Steve: The Jalama project has many opportunities for success in diverse areas including scientific field research, community education, stewardship training, habitat conservation and restoration, enterprise development and of course, growing delicious local food. But the biggest success, where we have our sights set, is to bring all of these pieces together to develop and model what the future can be.

We envision Jalama Canyon Ranch as a thriving system that is producing the highest quality, nutrient dense, diverse crop of plant and animal products in a financially viable way — all while enhancing the ecological function of the landscape, and improving the resilience and quality of the local food system and communities.

We envision producing shareable data on practices, outcomes, and business models that inspire and support the transition of millions of additional acres of agriculture locally, regionally and globally. That's what success looks like!

Eileen: As a textile company, Coyuchi’s connection to agriculture is through the fiber we use in our products. How do fibers and textiles figure into your work at White Buffalo?

Steve: Fibers and textiles are at the core of how humans define culture. What we wear, and how we keep ourselves warm and comfortable goes back to our earliest history. In the modern context of synthetic fibers and materials, our organization is working to bring awareness back to the importance of natural fibers and what they mean for the health of our bodies, and the health of our landscapes. Cotton, Linen, Wool, Leather, Hemp, and Silk all have rich traditions and cultural relevance around the globe, and all have modern applications in current fashion and home textile trends. We see a groundswell of energy focused on understanding how the principles of regenerative agriculture can inform local practices to produce high quality fibers that help to regenerate landscapes and communities around the world. We're looking to cotton, wool and hemp to take center stage in the United States and here in California.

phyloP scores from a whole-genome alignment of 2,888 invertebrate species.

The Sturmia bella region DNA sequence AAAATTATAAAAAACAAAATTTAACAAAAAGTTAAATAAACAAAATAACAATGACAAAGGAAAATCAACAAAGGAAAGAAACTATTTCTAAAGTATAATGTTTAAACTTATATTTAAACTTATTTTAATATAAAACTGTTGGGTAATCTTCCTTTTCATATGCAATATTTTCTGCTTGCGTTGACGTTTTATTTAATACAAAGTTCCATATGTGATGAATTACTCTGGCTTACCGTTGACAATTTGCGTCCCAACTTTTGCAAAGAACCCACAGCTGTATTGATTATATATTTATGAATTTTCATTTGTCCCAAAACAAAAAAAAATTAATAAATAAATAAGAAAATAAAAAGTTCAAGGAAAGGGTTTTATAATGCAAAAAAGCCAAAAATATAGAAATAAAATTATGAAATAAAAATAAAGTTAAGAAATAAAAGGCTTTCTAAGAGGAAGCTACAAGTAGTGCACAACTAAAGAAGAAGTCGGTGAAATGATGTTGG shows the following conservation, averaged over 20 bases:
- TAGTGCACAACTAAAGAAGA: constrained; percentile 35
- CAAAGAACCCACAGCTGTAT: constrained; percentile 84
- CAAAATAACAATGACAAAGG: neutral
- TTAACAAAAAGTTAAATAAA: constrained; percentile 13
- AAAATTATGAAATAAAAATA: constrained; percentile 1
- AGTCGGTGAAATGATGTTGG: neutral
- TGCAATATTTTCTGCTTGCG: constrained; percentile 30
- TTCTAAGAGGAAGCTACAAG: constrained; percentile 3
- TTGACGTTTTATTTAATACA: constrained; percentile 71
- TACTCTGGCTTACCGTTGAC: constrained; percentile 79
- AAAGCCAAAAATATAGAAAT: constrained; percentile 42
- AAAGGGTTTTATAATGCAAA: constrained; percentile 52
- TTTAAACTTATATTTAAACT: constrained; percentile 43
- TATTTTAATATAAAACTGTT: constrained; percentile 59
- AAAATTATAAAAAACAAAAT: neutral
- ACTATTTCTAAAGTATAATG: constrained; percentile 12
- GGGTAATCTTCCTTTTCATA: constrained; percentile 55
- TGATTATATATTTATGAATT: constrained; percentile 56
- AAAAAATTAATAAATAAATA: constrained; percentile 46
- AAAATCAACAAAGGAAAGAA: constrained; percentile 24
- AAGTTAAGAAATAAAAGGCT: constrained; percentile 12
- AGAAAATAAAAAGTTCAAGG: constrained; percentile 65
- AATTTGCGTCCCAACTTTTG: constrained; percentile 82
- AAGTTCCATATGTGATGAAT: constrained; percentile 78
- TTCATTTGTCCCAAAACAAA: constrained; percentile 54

Eileen: So I have to ask, where did the name White Buffalo Land Trust come from — and is it true you have a white buffalo on the farm?